On the first day of my second year teaching high school French, I knew that my sixth period was going to need some serious magic to get them to calm down. The bell rang for class to begin, and I looked around at 35 boys (yes, 35 BOYS) who were bigger than me, all still running around the classroom, throwing papers into the trash can like basketballs, using curse words to talk about their days, and some of them were drowning out the chaos by blaring rap music from tiny headphones into their ears.
Oy vey, I thought, this is going to be my problem class.
About a quarter into the year, I started having the class come in, sit down, and take out their headphones. Then I would have them start talking about their day from start to finish–all at the same time. The kids’ yoga training company, Kidding Around Yoga, calls this meditation practice “Crazy Koo-Koo Heads.” And, when my hand goes down, they have to stop talking and stop moving. The first few times we did this, they all giggled. Then after a few times, they all would be quiet and still, enjoying their few moments of quiet time in the middle of a hectic school day.
Of course, the moments of meditation did not solve all of their issues. There were still hormone-raging arguments breaking out, and some were failing my class, but meditation certainly made class time a little sweeter. It was magic–kids that wanted to test me stopped testing and started talking to me like a person. Kids that were constant talkers suddenly became focused for a few minutes. Kids that were upset became less upset.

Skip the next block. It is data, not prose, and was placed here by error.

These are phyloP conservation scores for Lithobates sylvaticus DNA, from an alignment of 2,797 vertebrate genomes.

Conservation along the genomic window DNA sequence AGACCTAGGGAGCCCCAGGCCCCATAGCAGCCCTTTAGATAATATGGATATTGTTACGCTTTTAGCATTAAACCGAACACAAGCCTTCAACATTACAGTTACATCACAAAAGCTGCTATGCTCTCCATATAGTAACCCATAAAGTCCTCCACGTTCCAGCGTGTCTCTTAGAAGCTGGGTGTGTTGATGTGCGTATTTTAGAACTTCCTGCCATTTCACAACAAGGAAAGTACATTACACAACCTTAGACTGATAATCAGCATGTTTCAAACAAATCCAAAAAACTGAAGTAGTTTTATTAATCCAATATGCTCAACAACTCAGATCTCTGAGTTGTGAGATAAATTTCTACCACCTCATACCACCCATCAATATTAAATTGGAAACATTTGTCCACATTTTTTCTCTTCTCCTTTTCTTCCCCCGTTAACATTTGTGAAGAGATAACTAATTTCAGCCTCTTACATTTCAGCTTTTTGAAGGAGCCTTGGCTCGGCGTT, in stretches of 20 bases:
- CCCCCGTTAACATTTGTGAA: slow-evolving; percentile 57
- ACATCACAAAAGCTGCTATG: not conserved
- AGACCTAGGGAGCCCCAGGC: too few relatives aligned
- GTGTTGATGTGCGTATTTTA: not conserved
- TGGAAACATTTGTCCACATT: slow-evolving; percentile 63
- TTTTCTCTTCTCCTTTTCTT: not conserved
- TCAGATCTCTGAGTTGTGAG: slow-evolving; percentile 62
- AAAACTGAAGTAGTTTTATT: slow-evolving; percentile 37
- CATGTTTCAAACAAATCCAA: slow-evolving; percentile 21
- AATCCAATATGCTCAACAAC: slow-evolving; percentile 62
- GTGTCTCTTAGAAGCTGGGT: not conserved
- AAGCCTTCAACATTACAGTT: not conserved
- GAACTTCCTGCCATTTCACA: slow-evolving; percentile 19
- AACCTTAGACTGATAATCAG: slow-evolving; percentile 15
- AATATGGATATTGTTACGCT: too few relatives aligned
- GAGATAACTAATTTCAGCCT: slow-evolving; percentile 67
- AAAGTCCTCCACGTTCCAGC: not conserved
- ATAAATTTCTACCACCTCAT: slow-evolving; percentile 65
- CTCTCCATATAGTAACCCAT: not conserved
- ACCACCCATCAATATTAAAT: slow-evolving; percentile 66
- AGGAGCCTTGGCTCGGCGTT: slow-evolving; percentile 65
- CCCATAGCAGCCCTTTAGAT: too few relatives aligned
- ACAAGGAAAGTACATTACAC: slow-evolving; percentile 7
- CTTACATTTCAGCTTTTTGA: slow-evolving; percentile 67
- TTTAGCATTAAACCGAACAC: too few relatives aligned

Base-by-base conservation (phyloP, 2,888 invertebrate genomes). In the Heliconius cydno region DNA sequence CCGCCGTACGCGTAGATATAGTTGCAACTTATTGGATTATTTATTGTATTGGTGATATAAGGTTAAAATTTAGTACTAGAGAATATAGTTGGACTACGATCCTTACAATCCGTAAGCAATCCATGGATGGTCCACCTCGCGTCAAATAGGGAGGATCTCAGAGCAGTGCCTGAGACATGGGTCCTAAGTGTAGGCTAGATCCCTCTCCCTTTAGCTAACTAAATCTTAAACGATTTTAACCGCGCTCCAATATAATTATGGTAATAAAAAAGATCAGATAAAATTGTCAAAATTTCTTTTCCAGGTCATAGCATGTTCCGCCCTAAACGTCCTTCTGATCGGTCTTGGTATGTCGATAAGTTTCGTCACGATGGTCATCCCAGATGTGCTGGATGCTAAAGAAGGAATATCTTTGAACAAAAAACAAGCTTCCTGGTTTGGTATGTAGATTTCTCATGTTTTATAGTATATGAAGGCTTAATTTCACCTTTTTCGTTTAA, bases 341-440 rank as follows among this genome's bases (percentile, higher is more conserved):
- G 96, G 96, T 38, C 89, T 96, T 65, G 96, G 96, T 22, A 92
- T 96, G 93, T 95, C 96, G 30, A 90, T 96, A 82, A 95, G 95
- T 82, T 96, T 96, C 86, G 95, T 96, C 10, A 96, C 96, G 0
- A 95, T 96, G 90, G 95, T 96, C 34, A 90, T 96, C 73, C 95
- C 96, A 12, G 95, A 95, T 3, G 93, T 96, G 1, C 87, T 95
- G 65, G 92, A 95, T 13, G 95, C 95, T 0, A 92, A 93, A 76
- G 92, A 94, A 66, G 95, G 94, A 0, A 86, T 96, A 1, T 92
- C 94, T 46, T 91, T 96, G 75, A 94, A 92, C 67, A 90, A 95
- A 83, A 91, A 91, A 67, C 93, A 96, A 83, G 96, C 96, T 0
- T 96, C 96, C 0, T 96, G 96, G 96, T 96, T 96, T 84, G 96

I started implementing a few moments of meditation in all of my classes (and sometimes created a full-length yoga class) and these are rules I learned for using yoga and meditation elements in a public high school classroom (as a classroom teacher):
1) Don’t call it yoga. Even though we live in the 21st century, some people are still uncomfortable with the idea of “yoga”. Avoid a lawsuit by avoiding the term “yoga” altogether. *Disclaimer: the one class I do an entire yoga class with, I asked permission from the parents first.
2) Don’t even call it meditation. This one isn’t for the parents, it’s more for the kids. High schoolers’ only desire is to be cool, and once you put a label on these few moments of “chill time” then it stops being cool and they become disengaged.
3) DO call it “chill time.” Start off by saying “today, we are going to start by chilling out a little.” This way, you haven’t made it uncool by giving it a label.
4) Do let them giggle. High schoolers forget to laugh, so when I see them giggling out of pure joy–and not something mean–then I am overjoyed.
5) Set rules for “chill time.” Kids like to know that they are not being forced to do something–even if it’s fun. I always say “You don’t have to follow along to your happy place if you don’t want to, but you do have to be still and quiet so that others can focus.” This works–and it gets the apprehensive kids to be still and eventually comfortable enough to meditate.
6) Do use calming music for a longer mediation. After my students were in the routine of sitting still and being quiet in “chill time,” I started using meditative, relaxing music to guide them a little further. I still did not call it meditation–I simply used it as a background to have them focus.
7) Work your way up. Start small with a breathing exercise. Then, as the year continues, use more techniques to clear your students’ busy minds.
8) Do ban cell phones. It’s such a battle with teenagers, isn’t it? On one hand, they are being quiet with their phone in their hand, but on the other hand, their mind is going in all different directions with the tiny device in their face. During “chill time” it is crucial that no students have their phones out–it completely defeats the purpose of chilling out. If they are in a virtual reality, then they are not focused on their own reality in the classroom.
Using elements of yoga in my French classroom has improved my relationship with students drastically throughout the year. After they meditate–or “chill”–I trust them to focus and do their work, and they trust me to listen to them like a human being, which makes all the difference. I hope every high school implements meditation–I can clearly see a difference in their behavior and academic achievement!